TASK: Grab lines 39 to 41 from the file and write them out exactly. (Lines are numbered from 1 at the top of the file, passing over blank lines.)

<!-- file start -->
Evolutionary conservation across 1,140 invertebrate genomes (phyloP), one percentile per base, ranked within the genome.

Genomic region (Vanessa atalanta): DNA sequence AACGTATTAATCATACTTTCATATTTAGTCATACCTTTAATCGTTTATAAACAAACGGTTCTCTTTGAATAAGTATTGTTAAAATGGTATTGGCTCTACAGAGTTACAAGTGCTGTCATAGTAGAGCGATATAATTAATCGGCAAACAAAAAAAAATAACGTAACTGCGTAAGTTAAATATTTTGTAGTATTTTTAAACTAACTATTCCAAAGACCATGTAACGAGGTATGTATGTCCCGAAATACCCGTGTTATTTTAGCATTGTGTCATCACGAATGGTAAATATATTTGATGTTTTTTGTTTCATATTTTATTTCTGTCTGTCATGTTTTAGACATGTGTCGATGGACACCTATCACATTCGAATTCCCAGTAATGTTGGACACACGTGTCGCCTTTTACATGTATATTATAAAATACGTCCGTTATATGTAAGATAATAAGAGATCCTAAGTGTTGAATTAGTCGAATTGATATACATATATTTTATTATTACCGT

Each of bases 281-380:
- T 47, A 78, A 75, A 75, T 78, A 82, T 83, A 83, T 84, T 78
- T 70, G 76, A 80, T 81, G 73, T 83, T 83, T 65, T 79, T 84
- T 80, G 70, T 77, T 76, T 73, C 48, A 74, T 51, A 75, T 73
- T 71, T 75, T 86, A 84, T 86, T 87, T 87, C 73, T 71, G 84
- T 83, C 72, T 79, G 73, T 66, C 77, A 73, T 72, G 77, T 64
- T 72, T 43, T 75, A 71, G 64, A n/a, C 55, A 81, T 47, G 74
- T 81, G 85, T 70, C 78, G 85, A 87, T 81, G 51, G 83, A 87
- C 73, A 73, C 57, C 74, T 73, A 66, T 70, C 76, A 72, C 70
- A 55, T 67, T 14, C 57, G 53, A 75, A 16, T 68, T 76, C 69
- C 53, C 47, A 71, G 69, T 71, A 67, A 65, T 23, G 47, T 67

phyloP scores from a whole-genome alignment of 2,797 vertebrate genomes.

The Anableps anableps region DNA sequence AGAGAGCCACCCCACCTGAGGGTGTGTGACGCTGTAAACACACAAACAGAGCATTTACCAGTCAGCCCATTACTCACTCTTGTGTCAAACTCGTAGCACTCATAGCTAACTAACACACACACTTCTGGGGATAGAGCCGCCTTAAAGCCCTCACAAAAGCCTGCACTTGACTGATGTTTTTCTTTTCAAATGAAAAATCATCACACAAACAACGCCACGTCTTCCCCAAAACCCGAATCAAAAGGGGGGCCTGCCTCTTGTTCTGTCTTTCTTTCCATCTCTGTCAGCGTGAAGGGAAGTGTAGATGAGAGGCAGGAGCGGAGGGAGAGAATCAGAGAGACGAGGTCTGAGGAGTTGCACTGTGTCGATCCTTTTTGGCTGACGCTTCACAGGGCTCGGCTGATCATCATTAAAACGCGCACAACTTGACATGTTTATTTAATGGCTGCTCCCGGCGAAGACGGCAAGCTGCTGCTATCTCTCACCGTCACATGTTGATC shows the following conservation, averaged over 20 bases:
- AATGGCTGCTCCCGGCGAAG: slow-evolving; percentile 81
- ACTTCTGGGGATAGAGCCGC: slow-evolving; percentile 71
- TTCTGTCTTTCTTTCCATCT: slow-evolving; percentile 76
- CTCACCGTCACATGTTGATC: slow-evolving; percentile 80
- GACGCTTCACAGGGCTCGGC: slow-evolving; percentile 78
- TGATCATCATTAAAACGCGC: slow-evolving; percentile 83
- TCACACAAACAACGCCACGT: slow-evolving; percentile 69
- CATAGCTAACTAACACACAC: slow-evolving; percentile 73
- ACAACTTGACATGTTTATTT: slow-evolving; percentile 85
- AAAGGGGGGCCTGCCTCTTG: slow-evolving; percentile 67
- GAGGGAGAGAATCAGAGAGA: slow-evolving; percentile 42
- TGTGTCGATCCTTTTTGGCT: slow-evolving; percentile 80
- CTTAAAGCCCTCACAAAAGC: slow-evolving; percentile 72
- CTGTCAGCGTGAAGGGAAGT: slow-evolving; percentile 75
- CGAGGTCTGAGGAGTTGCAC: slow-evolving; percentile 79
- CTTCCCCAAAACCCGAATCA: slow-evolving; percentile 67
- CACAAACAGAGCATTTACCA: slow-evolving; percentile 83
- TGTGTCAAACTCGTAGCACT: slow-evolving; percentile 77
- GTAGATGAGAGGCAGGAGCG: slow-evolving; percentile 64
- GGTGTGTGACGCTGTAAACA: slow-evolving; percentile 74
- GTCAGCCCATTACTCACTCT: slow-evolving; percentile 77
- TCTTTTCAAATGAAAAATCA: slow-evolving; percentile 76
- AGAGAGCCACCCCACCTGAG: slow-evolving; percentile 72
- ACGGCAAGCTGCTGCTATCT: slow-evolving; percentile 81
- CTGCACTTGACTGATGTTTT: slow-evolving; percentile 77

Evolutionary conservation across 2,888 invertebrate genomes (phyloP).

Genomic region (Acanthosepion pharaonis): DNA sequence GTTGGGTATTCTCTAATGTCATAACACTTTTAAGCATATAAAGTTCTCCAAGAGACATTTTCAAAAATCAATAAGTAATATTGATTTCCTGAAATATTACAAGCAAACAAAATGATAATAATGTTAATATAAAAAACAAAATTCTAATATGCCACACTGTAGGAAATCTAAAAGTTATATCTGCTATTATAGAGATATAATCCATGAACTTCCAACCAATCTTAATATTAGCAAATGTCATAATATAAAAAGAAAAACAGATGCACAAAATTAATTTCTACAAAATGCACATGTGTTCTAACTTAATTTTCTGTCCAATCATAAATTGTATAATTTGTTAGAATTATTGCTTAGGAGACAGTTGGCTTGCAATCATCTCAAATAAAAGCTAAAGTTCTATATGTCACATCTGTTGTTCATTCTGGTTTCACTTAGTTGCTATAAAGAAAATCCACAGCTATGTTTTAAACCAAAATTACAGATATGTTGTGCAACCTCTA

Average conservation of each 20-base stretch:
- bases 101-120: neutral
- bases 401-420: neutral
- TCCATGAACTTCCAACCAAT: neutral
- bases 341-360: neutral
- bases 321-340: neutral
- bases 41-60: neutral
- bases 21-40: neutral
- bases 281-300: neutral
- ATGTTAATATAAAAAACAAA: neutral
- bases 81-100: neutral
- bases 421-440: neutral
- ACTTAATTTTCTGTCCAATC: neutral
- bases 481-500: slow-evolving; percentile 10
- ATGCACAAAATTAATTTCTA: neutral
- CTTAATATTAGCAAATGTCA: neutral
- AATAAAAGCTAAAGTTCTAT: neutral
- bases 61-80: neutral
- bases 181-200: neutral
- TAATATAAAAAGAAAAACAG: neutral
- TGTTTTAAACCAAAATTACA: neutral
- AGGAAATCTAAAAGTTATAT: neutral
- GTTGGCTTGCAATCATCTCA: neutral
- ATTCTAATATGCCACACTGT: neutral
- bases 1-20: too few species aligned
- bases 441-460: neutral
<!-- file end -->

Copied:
- ACGGCAAGCTGCTGCTATCT: slow-evolving; percentile 81
- CTGCACTTGACTGATGTTTT: slow-evolving; percentile 77

Evolutionary conservation across 2,888 invertebrate genomes (phyloP).